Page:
Elizabeth Warren was sworn in Thursday as the junior U.S. senator from the state of Massachusetts, after more than a decade of fighting against the burden of usurious debt burden on the middle class.
Republicans and Wall Street fiercely opposed Warren to head the Consumer Financial Protection Bureau she created, prompting the president to choose her as special advisor to set up the bureau, and then Warren’s ultimate decision to challenge Scott Brown for his Senate seat.
Warren will likely become the senior senator from Massachusetts in just weeks when John Kerry (D-MA) replaces Hillary Clinton as Secretary of State, prompting a special election for his seat.
Brown, who won Ted Kennedy’s former seat in a special election in 2011, has not announced if he will oppose Ed Markey, the senior congressman Kerry hopes will become Massachusetts’ new junior senator. But Brown seemed to be positioning himself to challenge the congressman with comments he made on Wednesday when asked on a local radio show if he’d run.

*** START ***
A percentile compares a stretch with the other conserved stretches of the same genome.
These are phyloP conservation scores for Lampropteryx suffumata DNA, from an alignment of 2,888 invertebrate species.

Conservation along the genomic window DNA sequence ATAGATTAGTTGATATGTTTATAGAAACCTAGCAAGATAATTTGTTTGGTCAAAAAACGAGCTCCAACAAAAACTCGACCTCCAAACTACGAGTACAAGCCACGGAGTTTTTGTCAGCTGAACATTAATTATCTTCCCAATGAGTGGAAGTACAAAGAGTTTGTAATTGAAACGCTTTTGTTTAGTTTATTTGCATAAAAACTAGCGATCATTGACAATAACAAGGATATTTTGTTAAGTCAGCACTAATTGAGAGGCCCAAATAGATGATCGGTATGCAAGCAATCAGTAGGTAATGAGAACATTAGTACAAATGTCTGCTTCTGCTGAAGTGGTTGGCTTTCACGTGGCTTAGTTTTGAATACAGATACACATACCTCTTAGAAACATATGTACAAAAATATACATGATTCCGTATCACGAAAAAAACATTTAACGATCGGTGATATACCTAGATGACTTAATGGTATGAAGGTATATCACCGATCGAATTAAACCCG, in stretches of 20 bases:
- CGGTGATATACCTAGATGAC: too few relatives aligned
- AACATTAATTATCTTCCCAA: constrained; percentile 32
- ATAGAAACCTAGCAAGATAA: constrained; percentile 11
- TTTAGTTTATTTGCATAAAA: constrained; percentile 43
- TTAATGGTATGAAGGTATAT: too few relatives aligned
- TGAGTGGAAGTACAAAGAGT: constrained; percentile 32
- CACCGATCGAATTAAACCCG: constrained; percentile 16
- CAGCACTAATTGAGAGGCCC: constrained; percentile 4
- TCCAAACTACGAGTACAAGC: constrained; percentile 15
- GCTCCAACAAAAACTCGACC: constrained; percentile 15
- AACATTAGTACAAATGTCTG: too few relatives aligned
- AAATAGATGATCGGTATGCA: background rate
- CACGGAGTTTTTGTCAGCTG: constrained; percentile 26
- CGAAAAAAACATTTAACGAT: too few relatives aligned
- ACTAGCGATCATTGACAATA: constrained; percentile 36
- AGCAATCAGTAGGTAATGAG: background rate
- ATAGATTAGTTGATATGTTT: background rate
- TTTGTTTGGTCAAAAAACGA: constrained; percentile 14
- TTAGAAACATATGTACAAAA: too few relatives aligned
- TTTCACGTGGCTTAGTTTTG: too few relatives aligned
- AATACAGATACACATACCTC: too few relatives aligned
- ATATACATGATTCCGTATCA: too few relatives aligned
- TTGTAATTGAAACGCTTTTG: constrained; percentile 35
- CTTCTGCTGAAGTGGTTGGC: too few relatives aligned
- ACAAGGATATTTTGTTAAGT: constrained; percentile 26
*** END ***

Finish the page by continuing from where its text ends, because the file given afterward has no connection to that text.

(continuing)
“I’ll tell you what… they’re making it awfully tempting. You’ve got Ed Markey: Does he even live here anymore?” Brown said.
“You’ve got to check the travel records. I’ve come back and forth [from Washington to Boston] every weekend, almost, for three years, and I see, you know, most of the delegation, and I have never seen Ed on the airplane—ever,” Brown added.
Markey owns his family home in Malden, which is in the district he’s represented in the House of Representatives for 26 years. His wife Susan Blumenthal owns a house in Chevy Chase, Maryland. She works at the National Institutes of Health in Washington D.C..
Brown’s win in the 2011 election came at the beginning of the Tea Party wave. His promise to be the 41st vote that would stop Obamacare was very well-received in the state, despite the fact that “Romneycare,” the near-universal health care that the Affordable Care Act was modeled after, has been in place since 2006 and remains popular.
Early in 2012, 35.9 percent of the registered voters in the Commonwealth of Massachusetts were Democrats, 11.35 percent were Republicans, and 57.18 percent didn’t claim any party. President Obama beat Mitt Romney in the state where Romney served as governor by 23 percent. Given these numbers, Scott Brown only losing to Elizabeth Warren by 8 percent is almost impressive.
However, Markey defeated his most recent opponent, Republican Tom Tierney, by 52 percent. And Massachusetts had never elected a female senator before Warren.
If Brown doesn’t run, former governor William Weld is expected to seek the Republican nomination to replace Kerry.
Photo credit: AP Photo/Michael Dwyer
Copyright 2013 The National Memo